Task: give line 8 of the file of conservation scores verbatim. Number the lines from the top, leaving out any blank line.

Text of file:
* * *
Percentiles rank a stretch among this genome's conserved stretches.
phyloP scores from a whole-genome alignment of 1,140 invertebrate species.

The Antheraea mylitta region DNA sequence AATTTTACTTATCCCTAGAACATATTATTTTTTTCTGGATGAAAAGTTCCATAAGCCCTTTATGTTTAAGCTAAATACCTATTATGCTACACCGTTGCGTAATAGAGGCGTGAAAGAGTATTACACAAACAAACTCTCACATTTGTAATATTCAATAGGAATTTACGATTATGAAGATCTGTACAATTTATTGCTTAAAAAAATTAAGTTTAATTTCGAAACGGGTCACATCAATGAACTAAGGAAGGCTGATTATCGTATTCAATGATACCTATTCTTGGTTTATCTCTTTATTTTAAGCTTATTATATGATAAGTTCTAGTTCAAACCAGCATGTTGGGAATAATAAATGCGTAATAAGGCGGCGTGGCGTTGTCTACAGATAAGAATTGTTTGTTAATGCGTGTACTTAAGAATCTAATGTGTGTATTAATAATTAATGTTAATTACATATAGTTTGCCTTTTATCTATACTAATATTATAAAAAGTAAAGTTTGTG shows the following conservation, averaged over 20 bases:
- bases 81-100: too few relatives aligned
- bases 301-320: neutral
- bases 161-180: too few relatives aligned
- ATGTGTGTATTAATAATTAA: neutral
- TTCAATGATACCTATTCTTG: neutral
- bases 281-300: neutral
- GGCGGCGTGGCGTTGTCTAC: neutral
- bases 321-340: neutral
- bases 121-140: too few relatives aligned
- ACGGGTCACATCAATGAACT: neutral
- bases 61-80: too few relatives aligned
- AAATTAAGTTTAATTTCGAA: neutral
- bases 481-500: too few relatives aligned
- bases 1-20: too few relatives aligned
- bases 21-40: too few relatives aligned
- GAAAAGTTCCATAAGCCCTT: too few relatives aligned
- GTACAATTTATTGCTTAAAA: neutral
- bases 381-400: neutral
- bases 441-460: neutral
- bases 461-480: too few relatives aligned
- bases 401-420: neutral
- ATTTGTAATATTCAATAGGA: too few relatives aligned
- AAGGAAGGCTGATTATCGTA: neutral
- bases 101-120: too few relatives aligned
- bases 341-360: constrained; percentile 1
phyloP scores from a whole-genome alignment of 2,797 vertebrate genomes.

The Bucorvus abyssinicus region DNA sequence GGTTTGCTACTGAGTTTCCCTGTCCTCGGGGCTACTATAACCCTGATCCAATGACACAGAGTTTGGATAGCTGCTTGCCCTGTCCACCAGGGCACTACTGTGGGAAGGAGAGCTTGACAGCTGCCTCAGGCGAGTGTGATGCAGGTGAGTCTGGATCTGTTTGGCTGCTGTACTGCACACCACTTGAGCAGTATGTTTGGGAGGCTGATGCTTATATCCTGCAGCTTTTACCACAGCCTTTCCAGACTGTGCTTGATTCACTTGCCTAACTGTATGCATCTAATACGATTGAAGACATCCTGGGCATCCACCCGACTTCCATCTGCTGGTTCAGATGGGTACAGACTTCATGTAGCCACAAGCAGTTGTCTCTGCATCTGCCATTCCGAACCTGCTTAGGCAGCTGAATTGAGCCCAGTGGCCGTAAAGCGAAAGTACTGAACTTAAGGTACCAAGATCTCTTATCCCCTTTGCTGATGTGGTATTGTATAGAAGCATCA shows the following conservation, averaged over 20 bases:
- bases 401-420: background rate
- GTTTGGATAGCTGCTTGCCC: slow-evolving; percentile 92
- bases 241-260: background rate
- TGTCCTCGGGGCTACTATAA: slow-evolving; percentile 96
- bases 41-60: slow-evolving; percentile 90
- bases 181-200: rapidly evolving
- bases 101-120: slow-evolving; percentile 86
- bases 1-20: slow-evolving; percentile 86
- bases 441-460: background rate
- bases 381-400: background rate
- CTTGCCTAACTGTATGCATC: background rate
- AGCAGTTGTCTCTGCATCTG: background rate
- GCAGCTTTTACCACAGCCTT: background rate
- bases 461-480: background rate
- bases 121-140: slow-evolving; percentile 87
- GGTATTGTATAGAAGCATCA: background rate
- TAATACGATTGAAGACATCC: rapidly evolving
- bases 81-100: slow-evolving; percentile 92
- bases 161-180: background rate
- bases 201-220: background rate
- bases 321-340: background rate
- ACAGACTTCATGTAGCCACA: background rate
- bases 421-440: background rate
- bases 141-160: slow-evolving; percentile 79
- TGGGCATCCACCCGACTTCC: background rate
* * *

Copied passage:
- TTCAATGATACCTATTCTTG: neutral